Faster Texture Mapping
This is from my October, 1996 posting to the code-optimize mailing list. It describes an efficient way to organize the addressing within a texture to improve the number of L1 cache hits:
At Chris's request, here is a brief description of my stripped texture mapper.
Texture mapping code can spend a lot of its time, even a majority in extreme cases, doing nothing but loading the CPU cache. An obvious way to reduce the quantity of cache misses is to arrange the texture in memory in a tiled format. Sampling will tend to occur within the same tile and touching the same cache lines before moving on to the next tile.
The catch-22 is that changing the texture memory format to a tiling scheme increases the complexity of the addressing. You risk giving back all the cycles you saved and possibly even more (plus you get more code to debug as a bonus!)
My thinking was that it would be all right to expand the inner loop by one or two instructions if I could eliminate most of the cache misses. The problem was to find a way to simplify the addressing to give me the benefit of tiling but at a small cost.
The idea I hit on is to arrange the texture not in tiles but in vertical strips of eight pixels width. This has the same effect as tiles but the addressing is much simpler. Each four adjacent rows of a strip sit in one cache line on a Pentium so each cache line holds the equivalent of an 8x4 tile. This works very well.
The nifty part of an eight-pixel width is that it has the magical property of solving the hard (to me) problem of addressing across rows. Moving from columns is easy but moving across rows involves adding a number that can't be conveniently held in the carry flag. _Except_ in this case where we can use an SIB addressing mode and let the CPU do the work for us. This trick buys back most of the additional complexity.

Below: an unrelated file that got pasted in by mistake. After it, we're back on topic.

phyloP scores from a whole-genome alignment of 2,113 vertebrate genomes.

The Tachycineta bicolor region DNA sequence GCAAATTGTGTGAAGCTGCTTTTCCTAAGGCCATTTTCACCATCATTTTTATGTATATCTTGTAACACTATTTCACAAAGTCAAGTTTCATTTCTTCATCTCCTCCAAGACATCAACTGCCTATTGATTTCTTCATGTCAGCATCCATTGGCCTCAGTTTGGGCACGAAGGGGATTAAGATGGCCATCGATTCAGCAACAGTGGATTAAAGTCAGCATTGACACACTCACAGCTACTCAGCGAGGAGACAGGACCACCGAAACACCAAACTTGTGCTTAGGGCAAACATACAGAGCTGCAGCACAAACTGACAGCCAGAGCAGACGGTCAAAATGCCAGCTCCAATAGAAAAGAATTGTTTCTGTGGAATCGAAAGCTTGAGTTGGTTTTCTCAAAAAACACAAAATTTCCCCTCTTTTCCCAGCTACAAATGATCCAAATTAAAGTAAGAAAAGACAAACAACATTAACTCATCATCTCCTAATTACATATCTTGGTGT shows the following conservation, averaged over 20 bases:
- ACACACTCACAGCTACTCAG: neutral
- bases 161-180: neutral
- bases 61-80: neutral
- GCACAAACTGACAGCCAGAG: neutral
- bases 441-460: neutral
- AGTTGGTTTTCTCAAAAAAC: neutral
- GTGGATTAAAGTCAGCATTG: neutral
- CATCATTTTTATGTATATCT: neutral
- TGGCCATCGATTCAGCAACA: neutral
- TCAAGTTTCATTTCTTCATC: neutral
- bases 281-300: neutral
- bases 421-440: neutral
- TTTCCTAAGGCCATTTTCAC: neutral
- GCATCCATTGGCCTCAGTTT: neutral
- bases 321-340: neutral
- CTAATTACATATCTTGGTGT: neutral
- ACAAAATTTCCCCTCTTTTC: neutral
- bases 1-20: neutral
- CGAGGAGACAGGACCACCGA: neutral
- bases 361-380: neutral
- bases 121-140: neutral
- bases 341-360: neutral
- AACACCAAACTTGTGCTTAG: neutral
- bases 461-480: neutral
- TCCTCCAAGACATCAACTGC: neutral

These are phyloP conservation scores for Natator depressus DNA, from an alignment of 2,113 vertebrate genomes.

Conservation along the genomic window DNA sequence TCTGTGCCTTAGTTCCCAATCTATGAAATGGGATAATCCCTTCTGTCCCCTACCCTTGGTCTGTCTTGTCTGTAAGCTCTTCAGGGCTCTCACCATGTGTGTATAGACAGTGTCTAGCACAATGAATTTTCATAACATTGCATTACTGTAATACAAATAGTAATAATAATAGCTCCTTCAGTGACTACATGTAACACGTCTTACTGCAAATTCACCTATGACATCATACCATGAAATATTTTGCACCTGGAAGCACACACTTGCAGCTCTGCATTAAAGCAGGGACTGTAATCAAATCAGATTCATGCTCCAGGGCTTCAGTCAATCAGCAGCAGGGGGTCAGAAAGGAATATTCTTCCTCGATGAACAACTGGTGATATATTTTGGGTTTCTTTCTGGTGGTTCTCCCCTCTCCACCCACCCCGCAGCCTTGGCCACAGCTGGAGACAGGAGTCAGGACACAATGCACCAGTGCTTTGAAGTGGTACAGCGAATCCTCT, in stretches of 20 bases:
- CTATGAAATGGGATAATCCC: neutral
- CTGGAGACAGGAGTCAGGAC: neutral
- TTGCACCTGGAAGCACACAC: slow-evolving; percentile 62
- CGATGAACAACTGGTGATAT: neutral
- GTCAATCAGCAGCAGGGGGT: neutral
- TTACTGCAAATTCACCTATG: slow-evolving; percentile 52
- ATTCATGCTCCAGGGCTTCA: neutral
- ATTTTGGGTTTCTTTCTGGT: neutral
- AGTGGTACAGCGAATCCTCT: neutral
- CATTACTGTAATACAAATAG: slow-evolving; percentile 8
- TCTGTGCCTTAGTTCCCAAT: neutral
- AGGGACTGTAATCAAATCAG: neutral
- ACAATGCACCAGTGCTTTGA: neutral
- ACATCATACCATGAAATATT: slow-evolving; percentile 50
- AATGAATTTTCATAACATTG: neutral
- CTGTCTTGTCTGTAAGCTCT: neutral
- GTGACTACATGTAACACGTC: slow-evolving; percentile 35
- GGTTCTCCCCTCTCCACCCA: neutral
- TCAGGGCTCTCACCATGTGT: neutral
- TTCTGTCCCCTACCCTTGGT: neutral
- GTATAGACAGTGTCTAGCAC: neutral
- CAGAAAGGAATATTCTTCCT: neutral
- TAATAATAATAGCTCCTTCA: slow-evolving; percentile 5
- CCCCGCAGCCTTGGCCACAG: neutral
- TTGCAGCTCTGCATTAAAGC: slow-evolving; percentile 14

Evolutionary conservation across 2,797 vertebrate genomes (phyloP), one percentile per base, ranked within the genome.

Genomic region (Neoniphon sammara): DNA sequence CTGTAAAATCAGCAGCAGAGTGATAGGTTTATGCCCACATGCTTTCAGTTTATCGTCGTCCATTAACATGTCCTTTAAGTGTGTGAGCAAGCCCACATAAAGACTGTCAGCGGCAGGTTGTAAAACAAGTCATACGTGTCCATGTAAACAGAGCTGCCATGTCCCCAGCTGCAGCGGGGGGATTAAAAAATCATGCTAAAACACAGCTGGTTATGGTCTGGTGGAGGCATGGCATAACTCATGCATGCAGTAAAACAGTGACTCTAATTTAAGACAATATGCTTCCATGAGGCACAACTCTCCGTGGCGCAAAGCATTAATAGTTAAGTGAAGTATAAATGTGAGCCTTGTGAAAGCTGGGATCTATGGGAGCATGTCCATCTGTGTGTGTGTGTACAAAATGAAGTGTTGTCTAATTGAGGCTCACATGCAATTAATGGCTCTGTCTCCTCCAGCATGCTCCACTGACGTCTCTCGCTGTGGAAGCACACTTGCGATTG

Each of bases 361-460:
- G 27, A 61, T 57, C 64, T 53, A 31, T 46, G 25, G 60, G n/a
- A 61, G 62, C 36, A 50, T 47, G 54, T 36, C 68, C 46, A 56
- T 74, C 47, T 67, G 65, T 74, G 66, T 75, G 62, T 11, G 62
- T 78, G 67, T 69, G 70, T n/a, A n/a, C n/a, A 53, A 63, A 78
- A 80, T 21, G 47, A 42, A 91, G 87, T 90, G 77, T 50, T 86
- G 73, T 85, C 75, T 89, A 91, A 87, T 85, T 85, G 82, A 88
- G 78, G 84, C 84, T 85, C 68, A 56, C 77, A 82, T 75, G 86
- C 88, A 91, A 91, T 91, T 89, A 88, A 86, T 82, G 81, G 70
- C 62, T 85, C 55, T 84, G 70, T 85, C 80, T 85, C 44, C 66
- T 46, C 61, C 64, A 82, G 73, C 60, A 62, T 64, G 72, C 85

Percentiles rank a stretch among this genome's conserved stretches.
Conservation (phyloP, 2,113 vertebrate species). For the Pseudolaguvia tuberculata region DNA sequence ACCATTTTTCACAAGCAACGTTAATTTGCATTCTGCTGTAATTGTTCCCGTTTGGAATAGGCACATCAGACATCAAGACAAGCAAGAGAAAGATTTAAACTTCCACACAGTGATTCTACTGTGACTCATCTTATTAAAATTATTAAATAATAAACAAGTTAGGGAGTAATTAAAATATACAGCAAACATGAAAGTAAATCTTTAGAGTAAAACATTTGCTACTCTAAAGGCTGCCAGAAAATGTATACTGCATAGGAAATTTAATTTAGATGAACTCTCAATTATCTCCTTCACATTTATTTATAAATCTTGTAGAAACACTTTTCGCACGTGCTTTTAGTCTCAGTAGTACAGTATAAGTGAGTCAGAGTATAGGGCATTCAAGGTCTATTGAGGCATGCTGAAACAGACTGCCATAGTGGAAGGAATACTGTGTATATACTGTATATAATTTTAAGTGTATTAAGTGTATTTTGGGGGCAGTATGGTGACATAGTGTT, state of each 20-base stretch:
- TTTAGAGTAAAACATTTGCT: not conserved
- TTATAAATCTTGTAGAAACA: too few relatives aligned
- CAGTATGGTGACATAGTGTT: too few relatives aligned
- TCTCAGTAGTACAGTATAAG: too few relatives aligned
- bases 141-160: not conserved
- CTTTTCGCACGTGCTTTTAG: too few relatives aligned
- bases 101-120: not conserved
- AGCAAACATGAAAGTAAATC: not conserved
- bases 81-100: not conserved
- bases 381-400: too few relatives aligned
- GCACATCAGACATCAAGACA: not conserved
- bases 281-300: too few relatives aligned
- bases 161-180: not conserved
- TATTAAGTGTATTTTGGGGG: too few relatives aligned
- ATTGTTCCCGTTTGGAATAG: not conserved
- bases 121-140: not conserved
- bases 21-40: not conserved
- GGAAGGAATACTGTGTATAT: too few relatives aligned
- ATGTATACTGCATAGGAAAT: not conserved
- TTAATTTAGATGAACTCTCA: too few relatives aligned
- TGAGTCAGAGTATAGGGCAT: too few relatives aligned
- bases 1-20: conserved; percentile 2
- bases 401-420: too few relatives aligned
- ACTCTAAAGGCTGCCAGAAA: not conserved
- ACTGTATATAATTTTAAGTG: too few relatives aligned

Here's how the addressing works. You use two registers. One keeps track of the strip and the column within the strip. It has a gap of unused bits where the row goes. The row comes from another register. It is shifted into the gap and added with the other register to give you the address.
Here is an example: EBX and ESI are used together to address the texture. ESI is shifted left by three bits [ebx+esi*8] to position the row address. The register diagram below shows how they are used. The numbers reflect the bits required for a 256x256 texture. A 1024x1024 texture would require 7 bits in the Strip field and 10 in the Y field.
+-------------16--------------+----5----+-----8-----+---3---+ | | | | | EBX: | | Strip | reserved | X | | | | | | +-----------------------------+---------+-----------+-------+ +---3--+-------------------21------------------+-----8-----+ | | | | ESI: | free | | Y | | | | | +------+---------------------------------------+-----------+
A serious problem to solve is how to carry across strips when X overflows. The solution is to keep the Reserved bits set to zero and add in all ones as a part of the X constant. This way, a carry from the column will propagate over to the Strip bits. The Reserved bits need to be cleared after this operation. I've racked my brain to find a way to avoid this step but with no success.
Here's the good news. The "AND" instruction to clear the Reserved bits is the only additional cost over the texture mapper used by Michael Abrash in Quake. Just one more instruction. To be thorough, this technique does have a soft cost in that it uses an additional register to do the addressing. Intel registers are a scarce commodity so it is possible that this could translate into a hard cost in your implementation.
The "AND" does have a couple of useful side benefits that are worth mentioning. It makes tiling in the X direction free. It also makes cylindrical mapping free.
There a three free bits at the top of the Y register which can be used for a counter (or even a low-precision fraction).
The inner loop works something like this:
add ecx,[Yfrac] ; add y fraction adc esi,[Yconst] ; add y constant add edx,[Xfrac] ; add x fraction adc ebx,[EbxAdd] ; add x constant and ebx,[EbxMask] ; clear Reserved bits mov al,[ebx+esi*8] ; get pixel
The texture base address can be stored in either register (if it is suitably aligned) or it can be written into the texture mapping code.
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